Japan on Monday named veteran Akira Nishino as the new national football manager, taking an "emergency measure" after sensationally dumping Vahid Halilhodzic only two months before the Fifa World Cup.
Nishino, 63, boasts an impressive array of domestic silverware and masterminded one of Japanese football's proudest moments: beating a Brazil side containing Ronaldo and Roberto Carlos 1-0 at the 1996 Atlanta Olympics.
Nishino will have only 70 days with the Blue Samurai before they play their first match against Colombia in a tough World Cup pool that also includes Poland and Senegal.
"We thought the new director should be appointed from inside, given we have just two months left before the World Cup," Japan Football Association President Kozo Tashima said. "We have asked Nishino to take this position as an emergency measure."
A former international midfielder who won 12 caps for his country, Nishino is best known for his stint at the helm of Gamba Osaka, which he steered to the team's first Asian Club Championship in 2008.
This earned them the biggest match in their history, a World Club Cup semi-final clash with a powerful Manchester United side featuring Cristiano Ronaldo, Ryan Giggs and Wayne Rooney, which they lost in a 5-3 thriller.
Despite the famous win over Brazil in the 1996 Atlanta Olympics, Nishino came under fire for being overly defensive. But in 2012 he wrote a newspaper column on "the thrills of attacking football", setting out an offensive style of play.
Tashima said the "basics will remain the same" under the new manager, adding that a fast, attacking style was "much needed".
The writing was on the wall for Halilhodzic after a series of disappointing results, including a loss to Ukraine and a snatched draw with Mali from the last kick of the game.
The straight-talking Halilhodzic was also reported to have ruffled feathers in the dressing room with his no-nonsense approach.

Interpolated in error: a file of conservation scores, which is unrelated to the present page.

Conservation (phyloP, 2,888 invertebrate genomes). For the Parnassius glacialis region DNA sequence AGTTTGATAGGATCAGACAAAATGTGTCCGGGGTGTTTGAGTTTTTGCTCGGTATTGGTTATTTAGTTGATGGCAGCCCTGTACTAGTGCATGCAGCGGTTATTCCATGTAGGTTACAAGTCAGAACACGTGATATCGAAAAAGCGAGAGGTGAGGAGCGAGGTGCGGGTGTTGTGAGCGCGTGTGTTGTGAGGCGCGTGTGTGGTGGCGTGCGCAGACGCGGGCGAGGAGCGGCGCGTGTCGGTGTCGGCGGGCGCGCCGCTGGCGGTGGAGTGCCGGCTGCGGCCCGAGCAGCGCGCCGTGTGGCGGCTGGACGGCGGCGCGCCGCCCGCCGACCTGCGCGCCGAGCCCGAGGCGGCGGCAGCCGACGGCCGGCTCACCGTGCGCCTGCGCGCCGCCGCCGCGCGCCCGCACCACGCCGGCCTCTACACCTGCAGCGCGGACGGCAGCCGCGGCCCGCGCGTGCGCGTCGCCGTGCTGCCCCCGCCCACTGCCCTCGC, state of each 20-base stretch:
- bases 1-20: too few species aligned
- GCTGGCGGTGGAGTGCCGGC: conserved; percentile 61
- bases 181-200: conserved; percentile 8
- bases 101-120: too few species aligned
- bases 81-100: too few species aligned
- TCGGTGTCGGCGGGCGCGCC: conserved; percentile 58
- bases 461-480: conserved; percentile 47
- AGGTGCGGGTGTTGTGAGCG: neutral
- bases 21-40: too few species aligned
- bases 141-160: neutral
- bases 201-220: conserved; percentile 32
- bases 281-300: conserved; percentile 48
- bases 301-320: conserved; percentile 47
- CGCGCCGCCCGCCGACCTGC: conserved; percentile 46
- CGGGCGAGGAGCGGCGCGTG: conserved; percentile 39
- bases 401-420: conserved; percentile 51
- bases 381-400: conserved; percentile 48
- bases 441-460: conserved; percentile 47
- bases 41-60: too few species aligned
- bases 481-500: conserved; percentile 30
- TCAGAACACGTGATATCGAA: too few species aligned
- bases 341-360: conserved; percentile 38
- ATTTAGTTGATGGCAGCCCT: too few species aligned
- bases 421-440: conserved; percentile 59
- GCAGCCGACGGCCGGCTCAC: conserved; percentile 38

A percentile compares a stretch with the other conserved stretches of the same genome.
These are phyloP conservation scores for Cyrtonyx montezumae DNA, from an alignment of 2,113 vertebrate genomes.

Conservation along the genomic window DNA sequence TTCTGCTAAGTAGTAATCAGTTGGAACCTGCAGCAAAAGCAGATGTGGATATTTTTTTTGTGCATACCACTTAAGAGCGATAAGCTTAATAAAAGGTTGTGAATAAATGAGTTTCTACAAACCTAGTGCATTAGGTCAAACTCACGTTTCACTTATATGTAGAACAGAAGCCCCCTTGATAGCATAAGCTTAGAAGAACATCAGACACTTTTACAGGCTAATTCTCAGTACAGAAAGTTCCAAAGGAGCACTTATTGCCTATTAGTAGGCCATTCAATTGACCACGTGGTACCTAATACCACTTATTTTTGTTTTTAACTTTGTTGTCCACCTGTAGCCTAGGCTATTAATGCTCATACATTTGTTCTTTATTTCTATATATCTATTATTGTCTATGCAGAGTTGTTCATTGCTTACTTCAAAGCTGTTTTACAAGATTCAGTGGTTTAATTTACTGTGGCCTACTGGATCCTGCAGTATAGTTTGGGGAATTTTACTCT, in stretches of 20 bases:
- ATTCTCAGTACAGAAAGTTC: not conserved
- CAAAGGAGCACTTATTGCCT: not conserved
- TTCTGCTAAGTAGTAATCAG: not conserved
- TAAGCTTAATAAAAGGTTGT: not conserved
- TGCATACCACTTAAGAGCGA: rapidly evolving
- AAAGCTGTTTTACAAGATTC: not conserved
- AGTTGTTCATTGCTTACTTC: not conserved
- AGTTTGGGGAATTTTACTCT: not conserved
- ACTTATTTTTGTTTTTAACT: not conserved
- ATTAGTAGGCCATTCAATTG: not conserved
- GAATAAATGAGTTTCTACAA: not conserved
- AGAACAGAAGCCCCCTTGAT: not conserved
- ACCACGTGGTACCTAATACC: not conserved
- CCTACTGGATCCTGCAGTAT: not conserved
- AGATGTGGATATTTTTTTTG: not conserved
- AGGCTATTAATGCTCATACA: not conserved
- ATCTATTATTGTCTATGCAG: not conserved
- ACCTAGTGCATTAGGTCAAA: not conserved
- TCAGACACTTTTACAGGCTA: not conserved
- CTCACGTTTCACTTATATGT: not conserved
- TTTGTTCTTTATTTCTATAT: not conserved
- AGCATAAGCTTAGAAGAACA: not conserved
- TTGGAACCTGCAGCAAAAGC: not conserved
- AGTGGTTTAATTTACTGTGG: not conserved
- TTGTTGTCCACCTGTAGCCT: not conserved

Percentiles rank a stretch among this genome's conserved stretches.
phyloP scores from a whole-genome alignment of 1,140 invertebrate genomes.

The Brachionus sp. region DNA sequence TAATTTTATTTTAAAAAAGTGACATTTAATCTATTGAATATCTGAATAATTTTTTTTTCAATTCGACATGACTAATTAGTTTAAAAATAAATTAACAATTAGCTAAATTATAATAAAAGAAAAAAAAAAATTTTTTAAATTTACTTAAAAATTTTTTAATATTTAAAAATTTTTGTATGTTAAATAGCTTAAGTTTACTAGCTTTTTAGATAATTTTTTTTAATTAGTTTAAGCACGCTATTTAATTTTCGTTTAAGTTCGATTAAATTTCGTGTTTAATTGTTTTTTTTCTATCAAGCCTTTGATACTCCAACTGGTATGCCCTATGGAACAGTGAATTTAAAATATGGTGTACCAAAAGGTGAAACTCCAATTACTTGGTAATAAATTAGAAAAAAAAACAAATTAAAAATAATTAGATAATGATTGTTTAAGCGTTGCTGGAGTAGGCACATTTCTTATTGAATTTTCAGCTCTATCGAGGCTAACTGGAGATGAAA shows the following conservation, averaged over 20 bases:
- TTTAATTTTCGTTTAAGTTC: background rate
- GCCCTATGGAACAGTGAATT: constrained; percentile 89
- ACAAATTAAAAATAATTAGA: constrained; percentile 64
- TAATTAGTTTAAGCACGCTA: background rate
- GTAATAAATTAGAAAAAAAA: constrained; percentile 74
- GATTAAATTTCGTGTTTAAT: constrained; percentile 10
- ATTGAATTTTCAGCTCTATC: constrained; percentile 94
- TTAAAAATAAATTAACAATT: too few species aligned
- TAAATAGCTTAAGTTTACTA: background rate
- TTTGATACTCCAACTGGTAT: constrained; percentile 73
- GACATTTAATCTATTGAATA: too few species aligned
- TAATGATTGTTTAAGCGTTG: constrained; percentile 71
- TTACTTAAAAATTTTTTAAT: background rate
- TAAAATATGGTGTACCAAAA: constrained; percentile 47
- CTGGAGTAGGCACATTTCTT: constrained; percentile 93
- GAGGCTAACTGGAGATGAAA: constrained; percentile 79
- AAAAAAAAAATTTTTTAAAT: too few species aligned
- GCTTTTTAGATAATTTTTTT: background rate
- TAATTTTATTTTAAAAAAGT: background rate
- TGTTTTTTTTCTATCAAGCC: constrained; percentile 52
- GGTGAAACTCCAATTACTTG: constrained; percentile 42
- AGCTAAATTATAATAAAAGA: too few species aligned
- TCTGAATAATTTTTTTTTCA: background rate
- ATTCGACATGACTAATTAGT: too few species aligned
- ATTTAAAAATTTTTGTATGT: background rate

Tashima said the reason for the dismissal was that "communication and trust with players have become weakened".
He said he had given the news over the weekend to Halilhodzic, who had reacted with a mixture of confusion and anger.
"I told him that we have reached this decision so that Japan would have more chance of winning," Tashima said.
Franco-Bosnian Halilhodzic, who recovered from being wounded in 1992 during the Bosnian war, insisted he was no "dictator" - but acknowledged his frank approach was capable of "wounding" some people in Japan.
In 2016, as Japan struggled to qualify for the World Cup, he told AFP he felt his players were too respectful.
"Sometimes I'd really like them to be more aggressive, more street-smart, more vicious," the former Nantes and Paris Saint-Germain striker said.
He once reportedly banned his players from smiling, and he found himself in trouble with authorities on two separate occasions after traffic accidents in 2015 and 2017.
"No progress, no hope, lots of worries over the World Cup," blared a headline in the Sports Nippon last month, raising the prospect that Japan might lose all its group games in June.
The Nikkan Sports daily said Monday "the association made the decision as it has a growing sense of crisis over the team's performance, which has shown no sign of improvement with fewer than 70 days until the World Cup".
The tournament in Russia will be the sixth successive World Cup appearance by the Blue Samurai, who made it to the last 16 in 2002 when Japan co-hosted the tournament with South Korea and again in 2010.
However, it was not a smooth path through to the finals.
Japan lost 2-1 at home to the UAE in the first qualifying match and rounded off an unconvincing campaign with a 1-0 loss to Saudi Arabia.
It is not the first time Halilhodzic has been jettisoned just before a major tournament.
He missed out on leading Ivory Coast during the tournament in 2010 when he was fired as national manager just months before the finals following the team's disappointing performance in the African Cup of Nations.
Before moving to Japan, Halilhodzic took Algeria to the last 16 at the 2014 World Cup in Brazil.
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